Widowhood and Bereavement during and after the English Civil Wars

Recent estimates suggest that more than 3 per cent of the population of England and Wales died as a direct result of the Civil Wars of 1642–1651. Andrew Hopper describes his work on the widowhood and bereavement of the more than 180,000 women who had lost a male relative.

Deaths in Britain and Ireland during their mid-seventeenth-century Civil Wars represent a greater proportional loss of population than Britain suffered during World War One. On a free website, The Civil War Petitions Project publishes details of subsequent petitions to the state from veterans and their families for welfare payments as a result of injuries and bereavement sustained during those wars.

This image shows mounted troops at the Battle of Nasby but also a dead soldier in armour - many men died.

The Battle of Nasby was fought on 14 June 1645 during the First British Civil War. It was an important victory for the Parliamentarians. National Army Museum collection

I am currently analysing the findings of this project for a book that will illuminate the experiences of those bereaved by the civil war, with a particular focus on war widows, orphans and bereaved families, based on the petitions.

This is possible because soon after the outbreak of civil war, Parliament’s ordinance of 24 October 1642 confirmed that not just Parliament’s wounded soldiers, but also the widows and orphans of those who gave their lives for the parliamentary cause would be entitled to apply for monetary relief. A series of further ordinances followed in 1647 that prompted women to petition for state pensions in their thousands.

Securing such provision became more difficult after the Restoration in 1660 when most royalist war widows who were granted relief received one-off gratuities rather than regular pensions. The right to state pensions for all British war widows was not restored until 1901. The records of the 1640s and 1650s therefore represent a unique opportunity to investigate attitudes towards war-related welfare at a time when at least some within the governing regimes considered such women to be part of the political nation.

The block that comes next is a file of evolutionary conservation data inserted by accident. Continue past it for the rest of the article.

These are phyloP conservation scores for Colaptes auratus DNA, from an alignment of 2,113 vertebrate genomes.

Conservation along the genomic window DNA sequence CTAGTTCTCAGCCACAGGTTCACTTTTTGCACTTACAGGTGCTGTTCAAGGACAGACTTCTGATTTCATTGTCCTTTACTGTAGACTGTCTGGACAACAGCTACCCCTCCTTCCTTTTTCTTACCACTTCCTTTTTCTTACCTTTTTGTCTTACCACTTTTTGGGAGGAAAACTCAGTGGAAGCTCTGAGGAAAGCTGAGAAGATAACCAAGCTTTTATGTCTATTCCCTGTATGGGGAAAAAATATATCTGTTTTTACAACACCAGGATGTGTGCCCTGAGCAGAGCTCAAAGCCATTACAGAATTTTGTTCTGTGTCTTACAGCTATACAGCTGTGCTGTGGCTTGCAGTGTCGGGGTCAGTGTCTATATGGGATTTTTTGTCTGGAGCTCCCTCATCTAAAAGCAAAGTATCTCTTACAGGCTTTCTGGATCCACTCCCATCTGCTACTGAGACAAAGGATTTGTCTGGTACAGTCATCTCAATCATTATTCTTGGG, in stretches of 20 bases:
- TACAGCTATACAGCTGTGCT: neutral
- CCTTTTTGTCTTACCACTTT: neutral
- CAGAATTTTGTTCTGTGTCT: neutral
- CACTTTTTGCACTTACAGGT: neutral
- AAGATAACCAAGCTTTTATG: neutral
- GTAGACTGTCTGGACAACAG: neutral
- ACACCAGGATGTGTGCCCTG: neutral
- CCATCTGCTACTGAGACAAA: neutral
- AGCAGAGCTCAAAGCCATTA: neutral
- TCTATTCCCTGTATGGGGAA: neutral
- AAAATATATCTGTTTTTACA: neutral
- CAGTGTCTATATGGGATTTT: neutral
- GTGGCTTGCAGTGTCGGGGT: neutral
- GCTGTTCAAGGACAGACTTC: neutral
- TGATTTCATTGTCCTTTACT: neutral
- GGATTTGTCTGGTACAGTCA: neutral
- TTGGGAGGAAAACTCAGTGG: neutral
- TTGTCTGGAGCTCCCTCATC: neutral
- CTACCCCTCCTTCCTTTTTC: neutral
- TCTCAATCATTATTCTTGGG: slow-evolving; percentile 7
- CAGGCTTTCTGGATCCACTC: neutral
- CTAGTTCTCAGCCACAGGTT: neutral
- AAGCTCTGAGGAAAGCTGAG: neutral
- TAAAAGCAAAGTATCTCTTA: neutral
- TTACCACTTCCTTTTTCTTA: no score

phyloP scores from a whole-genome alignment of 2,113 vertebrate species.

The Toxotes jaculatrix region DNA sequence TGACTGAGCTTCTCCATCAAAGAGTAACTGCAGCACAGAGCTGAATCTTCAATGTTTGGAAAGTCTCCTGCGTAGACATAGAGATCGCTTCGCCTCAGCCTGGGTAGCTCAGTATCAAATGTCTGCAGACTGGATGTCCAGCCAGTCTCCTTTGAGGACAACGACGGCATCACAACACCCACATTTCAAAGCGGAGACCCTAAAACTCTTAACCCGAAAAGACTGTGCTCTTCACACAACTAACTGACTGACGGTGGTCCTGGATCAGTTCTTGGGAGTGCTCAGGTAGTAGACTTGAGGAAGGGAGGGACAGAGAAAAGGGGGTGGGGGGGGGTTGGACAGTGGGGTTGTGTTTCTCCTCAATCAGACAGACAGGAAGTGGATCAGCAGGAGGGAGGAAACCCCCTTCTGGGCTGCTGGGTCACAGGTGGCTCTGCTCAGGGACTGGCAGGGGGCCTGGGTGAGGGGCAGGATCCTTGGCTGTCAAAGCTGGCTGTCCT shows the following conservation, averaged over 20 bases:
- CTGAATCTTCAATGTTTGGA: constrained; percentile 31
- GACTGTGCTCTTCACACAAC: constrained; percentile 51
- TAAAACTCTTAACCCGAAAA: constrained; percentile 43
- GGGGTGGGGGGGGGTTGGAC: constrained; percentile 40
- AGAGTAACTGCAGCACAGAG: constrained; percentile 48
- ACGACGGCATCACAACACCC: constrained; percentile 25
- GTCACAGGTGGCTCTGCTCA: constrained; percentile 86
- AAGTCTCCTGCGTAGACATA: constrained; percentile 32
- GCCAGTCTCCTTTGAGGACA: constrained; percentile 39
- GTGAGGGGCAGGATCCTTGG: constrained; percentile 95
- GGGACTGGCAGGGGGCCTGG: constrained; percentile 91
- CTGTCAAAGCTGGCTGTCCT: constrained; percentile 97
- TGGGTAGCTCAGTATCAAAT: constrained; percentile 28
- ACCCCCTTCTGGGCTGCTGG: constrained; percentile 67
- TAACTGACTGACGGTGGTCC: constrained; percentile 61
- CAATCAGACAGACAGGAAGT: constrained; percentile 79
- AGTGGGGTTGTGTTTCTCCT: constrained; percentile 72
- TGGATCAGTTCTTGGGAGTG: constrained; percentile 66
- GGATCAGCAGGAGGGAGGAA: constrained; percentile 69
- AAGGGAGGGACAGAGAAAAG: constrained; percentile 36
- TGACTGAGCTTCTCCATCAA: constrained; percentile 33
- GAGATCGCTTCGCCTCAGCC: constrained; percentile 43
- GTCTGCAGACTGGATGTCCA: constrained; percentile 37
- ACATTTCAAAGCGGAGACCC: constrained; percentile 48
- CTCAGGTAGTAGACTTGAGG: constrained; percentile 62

A first national study

This will be the first national study of seventeenth-century military welfare, drawing on the project team’s research conducted in nearly all the county record offices in England and Wales. It will measure the success of women, children and families in obtaining relief and subsisting compared with that of their fellow petitioners among wounded servicemen.

The book will begin with a social profile of civil-war widowhood and then develop into a wider cultural history of widowhood and bereavement. It will compare the variety of experiences of the war widows of the middling and poorer sorts such as Elizabeth Alkin, nicknamed ‘Parliament Joan’, with those of much higher social status such as Katherine, Lady Brooke.

I will also examine how war widows remembered the conflict, and how this may have differed from more ‘official’ or state-sanctioned memories found in proclamations, thanksgivings, sermons and anniversaries. By looking beyond 1660 and embracing the twin themes of welfare and memory, the book will show how the consequences of the Civil Wars persisted for generations after armed hostilities had come to an end.

Andrew Hopper Professor of Local and Social History at the University of Oxford Department of Continuing Education and the author of Widowhood and Bereavement during and after the English Civil Wars. He and his colleague, Departmental Lecturer Dr Ismini Pells, will present Medical Care and Military Surgery during the British Civil Wars: The Civil War Petitions Project at the BSHM Congress taking place from 13-16 September in Cardiff.